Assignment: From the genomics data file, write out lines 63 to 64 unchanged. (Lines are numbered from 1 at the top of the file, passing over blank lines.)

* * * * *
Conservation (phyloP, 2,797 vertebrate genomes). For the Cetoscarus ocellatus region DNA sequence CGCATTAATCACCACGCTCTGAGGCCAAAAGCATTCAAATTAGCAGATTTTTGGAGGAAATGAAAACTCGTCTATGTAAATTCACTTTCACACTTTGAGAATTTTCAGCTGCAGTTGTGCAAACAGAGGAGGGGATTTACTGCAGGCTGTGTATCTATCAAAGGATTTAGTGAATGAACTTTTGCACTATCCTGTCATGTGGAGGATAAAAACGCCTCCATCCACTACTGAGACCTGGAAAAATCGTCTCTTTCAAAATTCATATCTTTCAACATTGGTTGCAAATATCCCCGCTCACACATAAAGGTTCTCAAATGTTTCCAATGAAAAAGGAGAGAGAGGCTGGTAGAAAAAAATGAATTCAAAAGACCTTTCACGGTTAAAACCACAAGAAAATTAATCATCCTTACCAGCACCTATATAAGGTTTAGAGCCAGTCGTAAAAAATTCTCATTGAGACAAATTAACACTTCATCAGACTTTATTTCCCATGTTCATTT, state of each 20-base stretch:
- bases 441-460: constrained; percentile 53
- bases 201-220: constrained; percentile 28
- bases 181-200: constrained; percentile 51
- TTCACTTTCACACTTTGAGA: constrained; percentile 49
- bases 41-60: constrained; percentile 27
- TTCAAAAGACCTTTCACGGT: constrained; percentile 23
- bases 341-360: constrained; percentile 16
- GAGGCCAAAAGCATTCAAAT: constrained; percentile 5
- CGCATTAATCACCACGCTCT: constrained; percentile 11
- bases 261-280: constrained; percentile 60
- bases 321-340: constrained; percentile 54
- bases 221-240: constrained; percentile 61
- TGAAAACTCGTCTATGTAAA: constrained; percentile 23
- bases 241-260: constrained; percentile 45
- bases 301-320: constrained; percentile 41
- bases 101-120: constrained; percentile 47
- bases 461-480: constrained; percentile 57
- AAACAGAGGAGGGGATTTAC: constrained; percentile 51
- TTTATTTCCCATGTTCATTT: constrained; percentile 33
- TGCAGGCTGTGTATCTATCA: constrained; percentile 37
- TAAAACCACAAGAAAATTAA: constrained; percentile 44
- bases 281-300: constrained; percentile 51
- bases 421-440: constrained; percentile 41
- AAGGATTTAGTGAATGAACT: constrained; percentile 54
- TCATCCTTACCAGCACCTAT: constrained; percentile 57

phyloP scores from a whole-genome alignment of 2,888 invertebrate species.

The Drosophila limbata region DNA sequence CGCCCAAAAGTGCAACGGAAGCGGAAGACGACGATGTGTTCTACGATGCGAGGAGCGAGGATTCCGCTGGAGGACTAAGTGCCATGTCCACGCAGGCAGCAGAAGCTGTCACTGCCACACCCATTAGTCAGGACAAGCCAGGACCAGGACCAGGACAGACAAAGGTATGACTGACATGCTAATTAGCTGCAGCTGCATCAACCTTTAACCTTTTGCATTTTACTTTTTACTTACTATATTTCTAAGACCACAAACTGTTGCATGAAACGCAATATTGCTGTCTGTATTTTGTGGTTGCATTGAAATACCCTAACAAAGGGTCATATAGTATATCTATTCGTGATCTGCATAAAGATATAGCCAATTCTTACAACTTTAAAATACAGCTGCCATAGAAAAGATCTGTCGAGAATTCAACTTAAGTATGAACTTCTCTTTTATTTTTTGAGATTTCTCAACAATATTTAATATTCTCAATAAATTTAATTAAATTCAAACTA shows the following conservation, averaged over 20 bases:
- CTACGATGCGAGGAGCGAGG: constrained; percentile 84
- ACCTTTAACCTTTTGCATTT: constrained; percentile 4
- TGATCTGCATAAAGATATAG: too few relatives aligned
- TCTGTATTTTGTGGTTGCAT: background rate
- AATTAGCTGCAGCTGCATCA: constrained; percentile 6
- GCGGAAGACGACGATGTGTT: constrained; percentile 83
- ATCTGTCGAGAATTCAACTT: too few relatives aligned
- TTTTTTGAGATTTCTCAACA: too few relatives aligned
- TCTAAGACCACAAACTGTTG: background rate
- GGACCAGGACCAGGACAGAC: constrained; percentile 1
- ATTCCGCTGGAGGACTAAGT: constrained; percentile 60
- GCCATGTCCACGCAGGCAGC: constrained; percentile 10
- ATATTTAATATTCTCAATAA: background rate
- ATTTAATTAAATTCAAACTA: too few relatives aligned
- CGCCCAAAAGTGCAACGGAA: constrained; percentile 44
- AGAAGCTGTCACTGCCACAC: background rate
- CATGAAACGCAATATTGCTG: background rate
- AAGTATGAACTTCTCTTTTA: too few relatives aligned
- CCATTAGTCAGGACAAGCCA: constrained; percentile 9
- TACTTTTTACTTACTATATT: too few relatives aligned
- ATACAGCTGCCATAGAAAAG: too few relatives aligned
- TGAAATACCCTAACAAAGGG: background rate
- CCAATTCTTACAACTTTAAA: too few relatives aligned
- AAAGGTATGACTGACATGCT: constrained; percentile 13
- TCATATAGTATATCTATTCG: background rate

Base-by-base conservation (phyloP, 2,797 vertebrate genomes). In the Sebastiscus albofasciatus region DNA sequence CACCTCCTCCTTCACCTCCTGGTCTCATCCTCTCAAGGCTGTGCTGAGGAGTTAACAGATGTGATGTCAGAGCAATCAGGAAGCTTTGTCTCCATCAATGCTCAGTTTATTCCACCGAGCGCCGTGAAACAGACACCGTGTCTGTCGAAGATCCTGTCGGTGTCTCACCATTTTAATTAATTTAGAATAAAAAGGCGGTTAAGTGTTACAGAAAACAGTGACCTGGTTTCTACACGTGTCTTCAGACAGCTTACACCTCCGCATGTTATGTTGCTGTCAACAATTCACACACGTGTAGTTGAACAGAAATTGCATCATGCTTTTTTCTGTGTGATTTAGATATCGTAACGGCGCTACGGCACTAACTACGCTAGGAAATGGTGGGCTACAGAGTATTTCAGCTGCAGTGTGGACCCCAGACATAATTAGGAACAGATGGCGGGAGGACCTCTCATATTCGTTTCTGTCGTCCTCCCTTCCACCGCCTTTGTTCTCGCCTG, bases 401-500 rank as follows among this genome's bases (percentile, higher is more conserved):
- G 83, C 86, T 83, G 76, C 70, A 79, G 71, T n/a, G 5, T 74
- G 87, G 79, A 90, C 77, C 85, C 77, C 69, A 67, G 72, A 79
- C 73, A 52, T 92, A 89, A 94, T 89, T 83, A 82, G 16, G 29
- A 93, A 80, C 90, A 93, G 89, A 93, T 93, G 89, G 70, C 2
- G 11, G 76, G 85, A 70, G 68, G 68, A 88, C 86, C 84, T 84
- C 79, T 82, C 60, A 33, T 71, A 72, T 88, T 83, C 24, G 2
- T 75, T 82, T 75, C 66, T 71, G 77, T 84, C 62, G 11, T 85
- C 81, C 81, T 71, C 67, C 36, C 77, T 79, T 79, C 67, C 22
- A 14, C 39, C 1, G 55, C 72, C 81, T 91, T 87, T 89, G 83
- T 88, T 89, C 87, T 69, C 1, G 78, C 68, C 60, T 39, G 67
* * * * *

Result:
- A 14, C 39, C 1, G 55, C 72, C 81, T 91, T 87, T 89, G 83
- T 88, T 89, C 87, T 69, C 1, G 78, C 68, C 60, T 39, G 67